Duck and cover! Our guest article series rolls on with @scaler911’s Anatomy of a Photo. Photo, words, enough said.
Yours in Cycling,
Ah, The Queen of Classics. Hell of the North. L’enfer du Nord. Call it what you will, every spring we Velominati cherish this monument. Every April the course is set to put the pain to all who brave this glorious classic. The weather can be sunny, making things dusty – or rainy, making it a slippery, muddy mess. In the words of Orangeman Theo de Rooij, “It’s a bollocks, this race! You’re working like an animal, you don’t have time to piss, you wet your pants. You’re riding in mud like this, you’re slipping…it’s a pile of shit.” When asked if he would do it again, he replied, “Sure, it’s the most beautiful race in the world.”
In 1994, Frenchman Gilbert Duclos-Lassalle was returning to go for a hat-trick. The weather was horrible, raining, cold. The course was shit. 14K in, the rain turned to snow. An attack went off, but that was not to last. The peloton came to life and caught the lone break-away man and an elite selection was made in the revered Arenberg Forest. Duclos-Lassalle suffered a puncture during one of several large crashes in the bunch and lost contact.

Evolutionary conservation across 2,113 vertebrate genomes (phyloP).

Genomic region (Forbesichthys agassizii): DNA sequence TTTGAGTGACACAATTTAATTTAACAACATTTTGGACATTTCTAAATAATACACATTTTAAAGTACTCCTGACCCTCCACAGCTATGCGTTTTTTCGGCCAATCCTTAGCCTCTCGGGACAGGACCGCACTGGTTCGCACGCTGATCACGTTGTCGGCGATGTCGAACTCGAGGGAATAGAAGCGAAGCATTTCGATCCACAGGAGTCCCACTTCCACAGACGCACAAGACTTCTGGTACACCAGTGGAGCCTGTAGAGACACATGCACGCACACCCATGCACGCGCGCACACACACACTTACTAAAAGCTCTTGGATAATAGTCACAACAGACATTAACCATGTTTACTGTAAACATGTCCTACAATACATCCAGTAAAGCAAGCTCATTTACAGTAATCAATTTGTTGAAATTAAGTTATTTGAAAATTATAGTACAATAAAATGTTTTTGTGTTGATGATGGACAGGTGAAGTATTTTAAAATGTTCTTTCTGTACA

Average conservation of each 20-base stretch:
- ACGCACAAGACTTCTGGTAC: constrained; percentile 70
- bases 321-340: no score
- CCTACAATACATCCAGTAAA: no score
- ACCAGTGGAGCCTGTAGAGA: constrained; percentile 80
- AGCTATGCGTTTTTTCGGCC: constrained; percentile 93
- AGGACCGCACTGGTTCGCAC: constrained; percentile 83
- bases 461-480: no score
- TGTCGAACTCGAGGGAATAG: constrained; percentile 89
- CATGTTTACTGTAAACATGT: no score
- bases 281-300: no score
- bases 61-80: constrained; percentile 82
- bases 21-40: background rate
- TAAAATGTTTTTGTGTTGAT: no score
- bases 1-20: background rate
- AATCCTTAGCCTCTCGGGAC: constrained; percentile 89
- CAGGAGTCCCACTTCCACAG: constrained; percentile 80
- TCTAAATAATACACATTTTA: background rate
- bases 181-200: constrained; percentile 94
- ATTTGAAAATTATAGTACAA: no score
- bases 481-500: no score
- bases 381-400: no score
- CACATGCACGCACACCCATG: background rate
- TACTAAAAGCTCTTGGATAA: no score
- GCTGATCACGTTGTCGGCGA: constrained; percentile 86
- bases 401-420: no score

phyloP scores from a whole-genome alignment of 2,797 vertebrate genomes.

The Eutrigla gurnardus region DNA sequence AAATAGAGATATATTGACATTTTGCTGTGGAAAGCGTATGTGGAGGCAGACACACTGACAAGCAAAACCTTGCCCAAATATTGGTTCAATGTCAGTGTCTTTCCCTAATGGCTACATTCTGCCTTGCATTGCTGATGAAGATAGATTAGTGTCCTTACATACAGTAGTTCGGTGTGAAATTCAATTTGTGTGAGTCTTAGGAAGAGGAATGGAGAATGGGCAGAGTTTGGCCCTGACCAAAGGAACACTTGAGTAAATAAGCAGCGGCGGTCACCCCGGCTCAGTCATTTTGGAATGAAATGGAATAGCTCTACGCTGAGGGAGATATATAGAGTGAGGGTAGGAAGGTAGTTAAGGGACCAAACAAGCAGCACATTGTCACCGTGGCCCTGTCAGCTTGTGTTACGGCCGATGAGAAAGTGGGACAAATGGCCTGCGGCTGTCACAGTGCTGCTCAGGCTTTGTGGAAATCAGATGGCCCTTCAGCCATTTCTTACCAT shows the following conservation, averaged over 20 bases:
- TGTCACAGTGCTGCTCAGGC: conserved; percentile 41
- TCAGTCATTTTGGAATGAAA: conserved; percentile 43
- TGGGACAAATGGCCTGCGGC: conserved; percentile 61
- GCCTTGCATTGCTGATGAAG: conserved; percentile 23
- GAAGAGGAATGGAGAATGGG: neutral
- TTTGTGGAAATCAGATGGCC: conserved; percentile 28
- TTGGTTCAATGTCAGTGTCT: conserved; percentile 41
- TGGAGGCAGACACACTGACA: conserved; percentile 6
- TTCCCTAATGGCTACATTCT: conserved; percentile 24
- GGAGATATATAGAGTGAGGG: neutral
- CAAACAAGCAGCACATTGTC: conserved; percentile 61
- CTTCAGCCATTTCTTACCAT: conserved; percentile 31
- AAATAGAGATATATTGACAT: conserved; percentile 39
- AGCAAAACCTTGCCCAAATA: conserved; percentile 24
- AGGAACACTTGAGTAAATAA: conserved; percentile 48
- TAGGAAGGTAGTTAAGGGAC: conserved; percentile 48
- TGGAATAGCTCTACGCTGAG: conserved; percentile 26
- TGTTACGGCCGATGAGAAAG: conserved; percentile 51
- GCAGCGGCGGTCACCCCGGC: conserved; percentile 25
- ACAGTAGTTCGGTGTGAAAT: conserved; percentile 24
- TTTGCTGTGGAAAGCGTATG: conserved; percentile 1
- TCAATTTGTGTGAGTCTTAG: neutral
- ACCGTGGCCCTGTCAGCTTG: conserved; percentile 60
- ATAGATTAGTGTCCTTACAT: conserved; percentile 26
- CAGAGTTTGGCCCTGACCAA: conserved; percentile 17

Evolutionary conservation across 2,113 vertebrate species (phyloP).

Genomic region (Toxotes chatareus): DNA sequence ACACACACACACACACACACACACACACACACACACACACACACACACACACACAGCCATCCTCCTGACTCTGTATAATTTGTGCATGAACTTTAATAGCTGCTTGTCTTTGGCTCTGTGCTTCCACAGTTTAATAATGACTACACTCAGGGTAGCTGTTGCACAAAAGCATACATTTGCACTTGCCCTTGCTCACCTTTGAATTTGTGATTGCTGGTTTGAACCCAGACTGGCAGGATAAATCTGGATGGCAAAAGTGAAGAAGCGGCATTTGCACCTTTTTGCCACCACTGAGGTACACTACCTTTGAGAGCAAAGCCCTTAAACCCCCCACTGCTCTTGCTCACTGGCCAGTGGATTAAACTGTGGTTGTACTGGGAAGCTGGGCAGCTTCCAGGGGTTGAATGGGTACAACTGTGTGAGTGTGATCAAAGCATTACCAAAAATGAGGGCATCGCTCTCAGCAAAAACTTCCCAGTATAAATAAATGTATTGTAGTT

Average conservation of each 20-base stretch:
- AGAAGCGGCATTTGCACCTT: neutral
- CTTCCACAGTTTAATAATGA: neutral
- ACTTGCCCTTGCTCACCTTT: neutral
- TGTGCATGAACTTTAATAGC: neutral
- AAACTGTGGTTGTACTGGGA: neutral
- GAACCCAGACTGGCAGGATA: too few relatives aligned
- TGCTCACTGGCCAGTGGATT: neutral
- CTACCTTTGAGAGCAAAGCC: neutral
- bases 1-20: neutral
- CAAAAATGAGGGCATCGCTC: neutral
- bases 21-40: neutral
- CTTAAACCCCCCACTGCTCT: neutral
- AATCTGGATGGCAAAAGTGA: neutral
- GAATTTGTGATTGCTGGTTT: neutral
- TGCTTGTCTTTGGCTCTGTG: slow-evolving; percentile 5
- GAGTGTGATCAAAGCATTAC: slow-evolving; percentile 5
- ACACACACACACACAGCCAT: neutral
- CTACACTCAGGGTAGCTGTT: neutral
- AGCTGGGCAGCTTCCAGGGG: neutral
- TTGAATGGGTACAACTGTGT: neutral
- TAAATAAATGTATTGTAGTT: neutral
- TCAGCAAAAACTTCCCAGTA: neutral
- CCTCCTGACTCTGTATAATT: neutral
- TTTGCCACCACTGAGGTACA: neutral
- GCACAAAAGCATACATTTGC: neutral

From behind, Duclos-Lassalle, Johann Museeuw, and new guy Andrei Tchmil caught the lead group. With 63K to go, Tchmil attacked hard and rode away to victory, becoming the first Eastern block winner of PR.
But what is compelling to me is the photo of Gilbert Duclos-Lassalle and hardman Johann Museeuw chasing. In addition to a fantastic study in the V, notice the steeds: Rockshock-equipped road bikes all around including Johan’s Bianchi. It turns out that that Celeste wonder was a $20,000, one-off, fully suspended road machine that saw exactly one race. The cost, weight and UCI rule change prohibited any further development of those monstrosities. Thank Merckx, those were strange times my fellow VM, strange times indeed.
Check out the chainrings: 53 x 51?